Creation Care: Part 2-Worldview

CreationFirst, I realize that I am arguing from and not to my worldview. In this essay I will be starting with presumptions that are dependent on arguments elsewhere, but arguments not primarily concerned with the topic at hand. In short, I will be assuming the biblical view that God is our creator is a correct view, and the neo-Darwinian view is false. While you might wish to argue these points elsewhere, for the sake of discussion, let’s assume this to be true so that we might explore the implications.

 In this model, our job as humans is not as some assume, but is as the Biblical account describes. As we established in the last post, we are not creatures set our to ensure our own survival, but we are stewards of a Higher Being. While I am not out to defend my worldview, I do wish to talk about the implications and irony I see arising from how we Christians live in light (or in spite) of our (broadly) accepted history.

 By accepted history, I am not referring to the common discussions of creation, discussions that surround how God created. I am merely working under the assumption that God placed us here and gave us a task, an assumption that I think includes all stripes of Orthodox belief. The details are for another discussion somewhere else. In other words, this is not a normal Creation discussion. I am not concerned at this moment as to how God brought this all to be, nor am I concerned in defending the fact that He did so.

 Instead, my concern is to discuss our priorities if we believe God created us and we did not coalesce by chance. This is a chance to reflect upon our priorities as we reflect on who we are and who we have been called to be. So, to illustrate my big point, we will be considering two groups, those who believe we were brought to be without any intelligent purpose, and those who believe quite the opposite and the assumptions each holds about our purpose in light of such origins. The big ah-ha, at least for me, comes in considering how each of these groups now live in light of what they believe.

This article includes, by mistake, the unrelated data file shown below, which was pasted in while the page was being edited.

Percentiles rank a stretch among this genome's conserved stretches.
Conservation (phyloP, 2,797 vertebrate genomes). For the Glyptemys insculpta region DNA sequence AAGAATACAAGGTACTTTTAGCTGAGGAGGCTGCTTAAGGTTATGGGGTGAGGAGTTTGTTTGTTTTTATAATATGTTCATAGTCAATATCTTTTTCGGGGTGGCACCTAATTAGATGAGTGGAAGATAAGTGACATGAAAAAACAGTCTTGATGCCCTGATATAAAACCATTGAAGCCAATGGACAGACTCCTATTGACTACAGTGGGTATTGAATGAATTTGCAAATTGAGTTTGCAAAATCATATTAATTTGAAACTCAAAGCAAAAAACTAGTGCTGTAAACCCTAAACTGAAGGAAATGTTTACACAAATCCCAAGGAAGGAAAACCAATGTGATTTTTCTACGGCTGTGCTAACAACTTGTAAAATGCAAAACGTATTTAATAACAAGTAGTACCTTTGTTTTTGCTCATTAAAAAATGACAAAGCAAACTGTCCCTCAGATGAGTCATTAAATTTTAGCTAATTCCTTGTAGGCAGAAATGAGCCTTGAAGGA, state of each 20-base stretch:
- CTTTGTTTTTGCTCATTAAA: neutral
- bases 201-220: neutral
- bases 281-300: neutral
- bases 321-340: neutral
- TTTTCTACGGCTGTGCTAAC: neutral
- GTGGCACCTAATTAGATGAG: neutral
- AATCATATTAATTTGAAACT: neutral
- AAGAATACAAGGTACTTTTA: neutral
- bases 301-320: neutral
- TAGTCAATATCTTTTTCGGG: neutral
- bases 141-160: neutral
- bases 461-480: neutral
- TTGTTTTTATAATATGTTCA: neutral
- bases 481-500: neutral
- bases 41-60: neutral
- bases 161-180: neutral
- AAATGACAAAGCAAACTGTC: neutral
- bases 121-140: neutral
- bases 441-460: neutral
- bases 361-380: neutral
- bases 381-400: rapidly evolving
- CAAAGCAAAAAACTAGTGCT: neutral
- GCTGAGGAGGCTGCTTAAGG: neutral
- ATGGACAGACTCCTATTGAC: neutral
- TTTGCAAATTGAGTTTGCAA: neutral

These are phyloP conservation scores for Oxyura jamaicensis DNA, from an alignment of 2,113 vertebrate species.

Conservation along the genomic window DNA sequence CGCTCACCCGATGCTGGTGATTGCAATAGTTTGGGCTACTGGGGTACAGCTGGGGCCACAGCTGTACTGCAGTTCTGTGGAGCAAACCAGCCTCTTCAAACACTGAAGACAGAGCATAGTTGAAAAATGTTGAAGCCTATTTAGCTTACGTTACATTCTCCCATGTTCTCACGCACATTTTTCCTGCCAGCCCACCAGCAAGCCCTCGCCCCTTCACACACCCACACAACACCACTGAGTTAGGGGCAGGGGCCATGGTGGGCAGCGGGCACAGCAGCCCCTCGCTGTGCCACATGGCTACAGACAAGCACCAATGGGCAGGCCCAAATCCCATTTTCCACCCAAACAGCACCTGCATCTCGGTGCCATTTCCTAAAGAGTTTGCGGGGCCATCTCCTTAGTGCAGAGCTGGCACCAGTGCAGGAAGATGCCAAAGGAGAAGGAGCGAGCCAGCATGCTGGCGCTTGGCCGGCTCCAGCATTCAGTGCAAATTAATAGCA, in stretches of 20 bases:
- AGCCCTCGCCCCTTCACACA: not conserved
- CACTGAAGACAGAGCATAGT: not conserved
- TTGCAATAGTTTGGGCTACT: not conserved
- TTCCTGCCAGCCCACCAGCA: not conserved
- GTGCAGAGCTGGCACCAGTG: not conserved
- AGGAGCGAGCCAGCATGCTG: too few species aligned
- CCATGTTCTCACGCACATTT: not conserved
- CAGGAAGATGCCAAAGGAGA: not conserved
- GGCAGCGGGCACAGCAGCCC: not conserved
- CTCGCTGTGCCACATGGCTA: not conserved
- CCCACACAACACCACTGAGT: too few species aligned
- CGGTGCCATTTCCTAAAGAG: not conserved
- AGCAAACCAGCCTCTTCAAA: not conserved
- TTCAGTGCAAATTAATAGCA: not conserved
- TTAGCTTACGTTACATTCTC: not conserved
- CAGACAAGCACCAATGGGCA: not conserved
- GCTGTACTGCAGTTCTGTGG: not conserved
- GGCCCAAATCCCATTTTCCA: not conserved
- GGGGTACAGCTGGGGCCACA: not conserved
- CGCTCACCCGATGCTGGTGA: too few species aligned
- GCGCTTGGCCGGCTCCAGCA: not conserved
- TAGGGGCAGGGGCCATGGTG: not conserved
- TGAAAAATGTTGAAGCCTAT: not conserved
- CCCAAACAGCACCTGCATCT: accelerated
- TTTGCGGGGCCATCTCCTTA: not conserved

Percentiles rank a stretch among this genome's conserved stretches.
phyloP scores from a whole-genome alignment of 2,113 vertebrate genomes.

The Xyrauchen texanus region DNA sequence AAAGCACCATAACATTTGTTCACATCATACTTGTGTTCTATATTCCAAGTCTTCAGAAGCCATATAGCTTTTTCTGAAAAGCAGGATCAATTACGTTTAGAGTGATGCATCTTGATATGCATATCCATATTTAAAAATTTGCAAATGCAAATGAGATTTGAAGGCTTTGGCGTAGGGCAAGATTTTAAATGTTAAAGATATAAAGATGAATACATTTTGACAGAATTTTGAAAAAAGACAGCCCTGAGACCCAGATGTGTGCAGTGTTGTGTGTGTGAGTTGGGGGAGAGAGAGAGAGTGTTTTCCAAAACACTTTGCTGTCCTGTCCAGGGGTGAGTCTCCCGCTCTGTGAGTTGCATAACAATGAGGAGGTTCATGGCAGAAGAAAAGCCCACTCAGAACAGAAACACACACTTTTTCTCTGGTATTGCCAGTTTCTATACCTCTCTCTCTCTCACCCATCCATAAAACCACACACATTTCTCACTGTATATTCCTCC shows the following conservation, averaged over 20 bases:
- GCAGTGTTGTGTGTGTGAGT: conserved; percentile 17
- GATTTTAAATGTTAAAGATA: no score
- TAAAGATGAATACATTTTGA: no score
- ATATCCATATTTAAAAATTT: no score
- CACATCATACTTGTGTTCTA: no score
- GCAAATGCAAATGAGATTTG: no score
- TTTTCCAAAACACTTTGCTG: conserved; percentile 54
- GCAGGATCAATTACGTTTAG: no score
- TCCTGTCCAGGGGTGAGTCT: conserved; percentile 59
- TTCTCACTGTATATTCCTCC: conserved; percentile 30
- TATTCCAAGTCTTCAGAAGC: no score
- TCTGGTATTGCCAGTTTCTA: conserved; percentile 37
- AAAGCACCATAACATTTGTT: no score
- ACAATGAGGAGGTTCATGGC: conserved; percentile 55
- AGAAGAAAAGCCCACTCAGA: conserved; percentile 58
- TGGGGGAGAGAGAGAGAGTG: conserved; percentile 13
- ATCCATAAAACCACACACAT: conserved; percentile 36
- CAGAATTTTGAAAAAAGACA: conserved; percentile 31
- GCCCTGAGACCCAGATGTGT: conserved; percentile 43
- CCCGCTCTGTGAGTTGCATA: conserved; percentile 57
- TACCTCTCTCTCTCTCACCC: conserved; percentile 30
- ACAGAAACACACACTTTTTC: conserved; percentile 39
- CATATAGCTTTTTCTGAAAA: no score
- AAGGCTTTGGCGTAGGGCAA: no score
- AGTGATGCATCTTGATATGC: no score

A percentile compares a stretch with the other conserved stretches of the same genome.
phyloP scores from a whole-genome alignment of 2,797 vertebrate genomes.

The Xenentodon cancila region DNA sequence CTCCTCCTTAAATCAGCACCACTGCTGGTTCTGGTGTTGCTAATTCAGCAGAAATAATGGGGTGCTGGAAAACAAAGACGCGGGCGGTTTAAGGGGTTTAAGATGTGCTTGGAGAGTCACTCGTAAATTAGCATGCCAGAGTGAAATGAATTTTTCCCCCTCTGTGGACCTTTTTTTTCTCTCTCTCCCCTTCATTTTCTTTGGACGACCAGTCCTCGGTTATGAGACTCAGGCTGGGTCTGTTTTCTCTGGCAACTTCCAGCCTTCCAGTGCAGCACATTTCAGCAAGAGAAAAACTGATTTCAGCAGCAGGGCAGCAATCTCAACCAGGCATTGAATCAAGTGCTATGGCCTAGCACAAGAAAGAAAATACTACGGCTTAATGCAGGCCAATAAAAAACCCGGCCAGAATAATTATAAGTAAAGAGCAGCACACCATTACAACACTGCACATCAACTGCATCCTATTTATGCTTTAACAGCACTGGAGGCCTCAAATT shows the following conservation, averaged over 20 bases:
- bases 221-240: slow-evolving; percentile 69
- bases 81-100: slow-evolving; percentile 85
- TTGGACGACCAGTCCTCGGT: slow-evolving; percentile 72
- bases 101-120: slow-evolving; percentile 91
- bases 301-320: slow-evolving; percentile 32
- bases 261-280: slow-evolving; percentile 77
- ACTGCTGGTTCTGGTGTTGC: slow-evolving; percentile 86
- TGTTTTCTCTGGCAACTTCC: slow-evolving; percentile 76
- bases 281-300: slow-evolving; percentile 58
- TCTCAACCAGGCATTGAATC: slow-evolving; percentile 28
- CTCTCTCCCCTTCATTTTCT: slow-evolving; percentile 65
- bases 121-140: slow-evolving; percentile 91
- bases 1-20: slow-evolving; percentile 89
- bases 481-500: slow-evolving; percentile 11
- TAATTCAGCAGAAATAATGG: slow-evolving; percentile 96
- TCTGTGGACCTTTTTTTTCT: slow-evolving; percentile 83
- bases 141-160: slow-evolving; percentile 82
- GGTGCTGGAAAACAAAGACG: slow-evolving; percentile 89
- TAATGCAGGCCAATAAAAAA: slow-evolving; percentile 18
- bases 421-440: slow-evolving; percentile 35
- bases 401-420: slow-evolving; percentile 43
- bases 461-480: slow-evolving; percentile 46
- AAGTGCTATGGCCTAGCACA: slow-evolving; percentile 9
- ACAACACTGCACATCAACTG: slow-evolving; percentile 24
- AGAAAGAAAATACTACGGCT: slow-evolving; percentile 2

In the neo-Darwinian model of primeval human history, our ancestors might not concern themselves with conservation of resources. Instead, they would often move from area-to-area until resources were no longer available. As hunters, our ancestors were sometimes responsible, as other predators are, for moving another species from one area to another. They impacted life without any other concern other than survival, their primal occupation. In other words, ecological footprint was not a concern for our ancestors in this model, even while they were indeed having an impact on the environment, especially once they figured out farming.

Now, I am not calling into question the moral character of these theorized beings. Merely, I am suggesting that, if these creatures happen to be our ancestors, then our first occupation was not Creation care. Other needs pressed harder than an introspective look by the creature concerning his/her choices’ affect upon the environment. In this case, the issue would be, at least for them, amoral.

On the other hand, in the Judeo-Christian model of human history, our ancestors would indeed concern themselves with the conservation of the habitat around them. This was not because of some innate human knowledge developed over generations of existence, but was a revealed revelation of our duties from our Creator at the outset. In other words, this was a relational issue. We related with God in that we followed His beckoning to care for the world given us. As commissioned gardeners, our ancestors were responsible for the care of other species and the habitat they lived in.

I am here suggesting that morality played heavily into this situation. Our ancestors were supposed to concern themselves with the outward care of Creation and were asked merely to discipline themselves to not indulge in one selfish act. If these beings happened to be our first ancestors, then our first occupation was Creation care. This was our duty.